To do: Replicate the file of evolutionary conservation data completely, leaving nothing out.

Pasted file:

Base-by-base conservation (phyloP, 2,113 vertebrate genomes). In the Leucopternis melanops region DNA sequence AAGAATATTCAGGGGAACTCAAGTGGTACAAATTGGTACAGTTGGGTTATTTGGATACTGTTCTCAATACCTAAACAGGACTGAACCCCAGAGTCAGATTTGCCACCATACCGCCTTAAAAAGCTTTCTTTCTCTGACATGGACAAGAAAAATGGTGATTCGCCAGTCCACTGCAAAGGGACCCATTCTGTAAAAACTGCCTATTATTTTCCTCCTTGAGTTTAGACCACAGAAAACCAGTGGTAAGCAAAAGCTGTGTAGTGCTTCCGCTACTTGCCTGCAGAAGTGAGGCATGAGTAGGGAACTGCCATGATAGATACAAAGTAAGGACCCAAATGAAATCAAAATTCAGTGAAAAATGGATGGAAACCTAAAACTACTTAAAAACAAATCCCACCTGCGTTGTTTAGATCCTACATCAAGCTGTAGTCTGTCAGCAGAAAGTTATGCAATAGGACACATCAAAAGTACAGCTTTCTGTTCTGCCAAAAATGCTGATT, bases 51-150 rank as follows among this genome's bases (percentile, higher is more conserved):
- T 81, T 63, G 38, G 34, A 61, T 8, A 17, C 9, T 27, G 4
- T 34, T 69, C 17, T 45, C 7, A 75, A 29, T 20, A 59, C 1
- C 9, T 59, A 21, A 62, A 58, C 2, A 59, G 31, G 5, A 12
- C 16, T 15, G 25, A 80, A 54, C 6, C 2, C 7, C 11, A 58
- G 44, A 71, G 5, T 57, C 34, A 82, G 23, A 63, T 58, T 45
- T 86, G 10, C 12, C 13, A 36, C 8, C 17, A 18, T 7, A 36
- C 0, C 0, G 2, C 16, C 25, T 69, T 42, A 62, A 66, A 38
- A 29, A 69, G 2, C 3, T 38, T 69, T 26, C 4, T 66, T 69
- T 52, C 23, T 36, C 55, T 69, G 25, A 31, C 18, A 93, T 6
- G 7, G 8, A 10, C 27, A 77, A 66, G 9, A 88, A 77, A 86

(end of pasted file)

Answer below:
Base-by-base conservation (phyloP, 2,113 vertebrate genomes). In the Leucopternis melanops region DNA sequence AAGAATATTCAGGGGAACTCAAGTGGTACAAATTGGTACAGTTGGGTTATTTGGATACTGTTCTCAATACCTAAACAGGACTGAACCCCAGAGTCAGATTTGCCACCATACCGCCTTAAAAAGCTTTCTTTCTCTGACATGGACAAGAAAAATGGTGATTCGCCAGTCCACTGCAAAGGGACCCATTCTGTAAAAACTGCCTATTATTTTCCTCCTTGAGTTTAGACCACAGAAAACCAGTGGTAAGCAAAAGCTGTGTAGTGCTTCCGCTACTTGCCTGCAGAAGTGAGGCATGAGTAGGGAACTGCCATGATAGATACAAAGTAAGGACCCAAATGAAATCAAAATTCAGTGAAAAATGGATGGAAACCTAAAACTACTTAAAAACAAATCCCACCTGCGTTGTTTAGATCCTACATCAAGCTGTAGTCTGTCAGCAGAAAGTTATGCAATAGGACACATCAAAAGTACAGCTTTCTGTTCTGCCAAAAATGCTGATT, bases 51-150 rank as follows among this genome's bases (percentile, higher is more conserved):
- T 81, T 63, G 38, G 34, A 61, T 8, A 17, C 9, T 27, G 4
- T 34, T 69, C 17, T 45, C 7, A 75, A 29, T 20, A 59, C 1
- C 9, T 59, A 21, A 62, A 58, C 2, A 59, G 31, G 5, A 12
- C 16, T 15, G 25, A 80, A 54, C 6, C 2, C 7, C 11, A 58
- G 44, A 71, G 5, T 57, C 34, A 82, G 23, A 63, T 58, T 45
- T 86, G 10, C 12, C 13, A 36, C 8, C 17, A 18, T 7, A 36
- C 0, C 0, G 2, C 16, C 25, T 69, T 42, A 62, A 66, A 38
- A 29, A 69, G 2, C 3, T 38, T 69, T 26, C 4, T 66, T 69
- T 52, C 23, T 36, C 55, T 69, G 25, A 31, C 18, A 93, T 6
- G 7, G 8, A 10, C 27, A 77, A 66, G 9, A 88, A 77, A 86